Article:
Ambassador in Mexico[edit]

As the German ambassador to Mexico, Karl Buenz, left his post as the result of an illness, Emperor Wilhelm II was on the outlook for a fitting successor. The situation in Mexico had become critical as the result of the Mexican Revolution that had broken out in 1910. The choice fell on von Hintze, especially because of his military background. The new ambassador was dispatched not only to represent Germany to the new revolutionary government of Francisco León de la Barra, but also to provide important intelligence about the revolution. Von Hintze arrived in Veracruz on April 25, 1911.[4] Members of von Hintze's clandestine network of agents in Mexico included Consul Otto Kueck, Felix A. Sommerfeld, and Carl Heynen. Sanctioned by the German government, von Hintze promoted German arms sales to Mexico.[5] Many of the sales the German government contracted at that time with the Mexican government did not arrive in Mexico until Victoriano Huerta was dictator, prompting historians to allege German support for the dictator.[6] He also relentlessly pursued the murderers of four German citizens in the city of Covadonga.[7] As a result of von Hintze's efforts, the German government was the only one to received payments for its murdered citizens from the revolutionary Mexican government. Von Hintze's efforts resulted in a restitution of 400,000 German Marks (about $95,000 at the time, $2 million in today's value) to Germany in June 1912.[8] The perpetrators were tried and executed in the presence of the German ambassador in March 1913 (by then the Huerta government ruled Mexico).[9] Von Hintze's relationship with the government of Francisco I. Madero was a productive one. Through his agent Felix Sommerfeld who became Madero's secret service chief, the German ambassador kept up with political developments in the capital and the fight against uprisings along the Mexican-American border, most notably the revolt of Bernardo Reyes in the fall of 1911 and the uprising of Pascual Orozco in the spring of 1912.

In February 1913, however, the political unrest reached the capital of Mexico. In the Decena Tragica General Victoriano Huerta unseated President Madero and had him murdered. The German ambassador kept apprised of developments through his contacts with the other diplomats in the capital and through Felix Sommerfeld who stayed at the German embassy for most of the uprising.[10] Von Hintze knew that a coup was about to happen. Rather than waiting for the military to make its move, the ambassador proposed for Madero to install Huerta as a successor, while he and his administration would retreat to safety. He pitched the idea first to Foreign Minister Pedro Lascuráin. Madero initially agreed but then relented. The coup happened and Madero was arrested. Von Hintze negotiated with American Ambassador Wilson as well as General Victoriano Huerta to secure the release and safe conduct of Madero and his family.[11] He did not succeed. Despite General Huerta's assurances Madero and Pino Suárez were murdered.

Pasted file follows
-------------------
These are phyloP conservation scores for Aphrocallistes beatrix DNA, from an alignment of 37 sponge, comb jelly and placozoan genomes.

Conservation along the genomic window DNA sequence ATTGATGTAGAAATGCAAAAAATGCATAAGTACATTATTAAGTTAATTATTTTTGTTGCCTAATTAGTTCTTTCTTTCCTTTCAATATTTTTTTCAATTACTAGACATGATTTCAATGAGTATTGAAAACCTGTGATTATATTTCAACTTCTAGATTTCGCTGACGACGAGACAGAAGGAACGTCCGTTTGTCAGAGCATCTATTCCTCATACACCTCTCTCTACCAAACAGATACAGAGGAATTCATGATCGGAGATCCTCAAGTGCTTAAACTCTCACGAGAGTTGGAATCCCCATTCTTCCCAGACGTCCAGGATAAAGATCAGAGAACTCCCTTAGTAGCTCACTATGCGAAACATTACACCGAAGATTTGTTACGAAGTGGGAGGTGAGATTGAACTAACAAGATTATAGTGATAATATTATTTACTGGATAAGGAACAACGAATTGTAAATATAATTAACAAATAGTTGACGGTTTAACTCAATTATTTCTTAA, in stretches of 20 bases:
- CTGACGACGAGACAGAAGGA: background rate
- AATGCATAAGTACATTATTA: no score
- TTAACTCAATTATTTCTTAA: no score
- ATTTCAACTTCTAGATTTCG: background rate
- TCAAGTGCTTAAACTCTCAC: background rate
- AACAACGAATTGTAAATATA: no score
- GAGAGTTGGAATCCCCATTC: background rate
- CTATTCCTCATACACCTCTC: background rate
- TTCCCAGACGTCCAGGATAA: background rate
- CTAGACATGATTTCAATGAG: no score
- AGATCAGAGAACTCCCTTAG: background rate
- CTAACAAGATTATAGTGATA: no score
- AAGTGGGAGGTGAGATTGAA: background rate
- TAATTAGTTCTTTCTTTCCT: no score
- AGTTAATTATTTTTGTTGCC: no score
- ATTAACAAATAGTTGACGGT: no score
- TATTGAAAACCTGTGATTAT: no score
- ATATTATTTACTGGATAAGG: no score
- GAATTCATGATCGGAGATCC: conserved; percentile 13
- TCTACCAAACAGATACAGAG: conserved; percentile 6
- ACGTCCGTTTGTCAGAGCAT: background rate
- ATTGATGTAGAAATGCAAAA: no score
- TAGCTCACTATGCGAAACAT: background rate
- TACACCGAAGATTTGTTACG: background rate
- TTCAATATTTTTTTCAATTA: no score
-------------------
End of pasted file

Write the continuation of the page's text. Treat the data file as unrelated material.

Von Hintze returned to Germany for most of 1913 to recuperate from a flame up of amoebic dysentery.[12] When he returned to Mexico in September 1913, President Huerta was waging a civil war against the revolutionary forces under the leadership of Venustiano Carranza. Von Hintze bluntly assessed the quality of the understaffed federal officer corps describing President Huerta as so desperate that he "...promotes waiters, accountants and such from one day to the next to lieutenants and captains -lawyers to generals...The Mexican army has plenty of generals...these are for the most part the type of people which are called ‘funeral generals’ in Russia, since their only activity is to parade in uniform for funeral processions – for money...one has to expect worse losses than Alviles Canon, Torreón and Durango, since now the generals who so-far remained in their salons are sent into the battlefield."[13] Von Hintze correctly reported to Germany in the beginning of 1914 that Huerta was finished. Generals Pancho Villa and Alvaro Obregon were dealing Huerta one military blow after another in the field. The final nail in Huerta's coffin was the United States occupation of Veracruz on April 21, 1914. Von Hintze's role in the causes of the intervention is under dispute. The facts are that the German HAPAG ship SS Ypiranga (Ypiranga incident) had large amounts of arms and ammunition on board destined for the Huerta regime. American forces sought to prevent these weapons to land and occupied the harbor of Veracruz as a result. Ambassador von Hintze officially requisitioned the Ypiranga to serve the German navy as an auxiliary cruiser to carry German refugees.[14] Whether the objective was to carry refugees in case of a war between the United States and Mexico or to force the delivery of the weapons to the Huerta regime, which is what actually happened, is unclear.[15] In July 1914, General Huerta gave up his fight against the Constitutionalists in the Mexican Revolution. He departed Mexico on the German cruiser SMS Dresden (1907), dutifully supplied by Ambassador von Hintze.

Service in the World War[edit]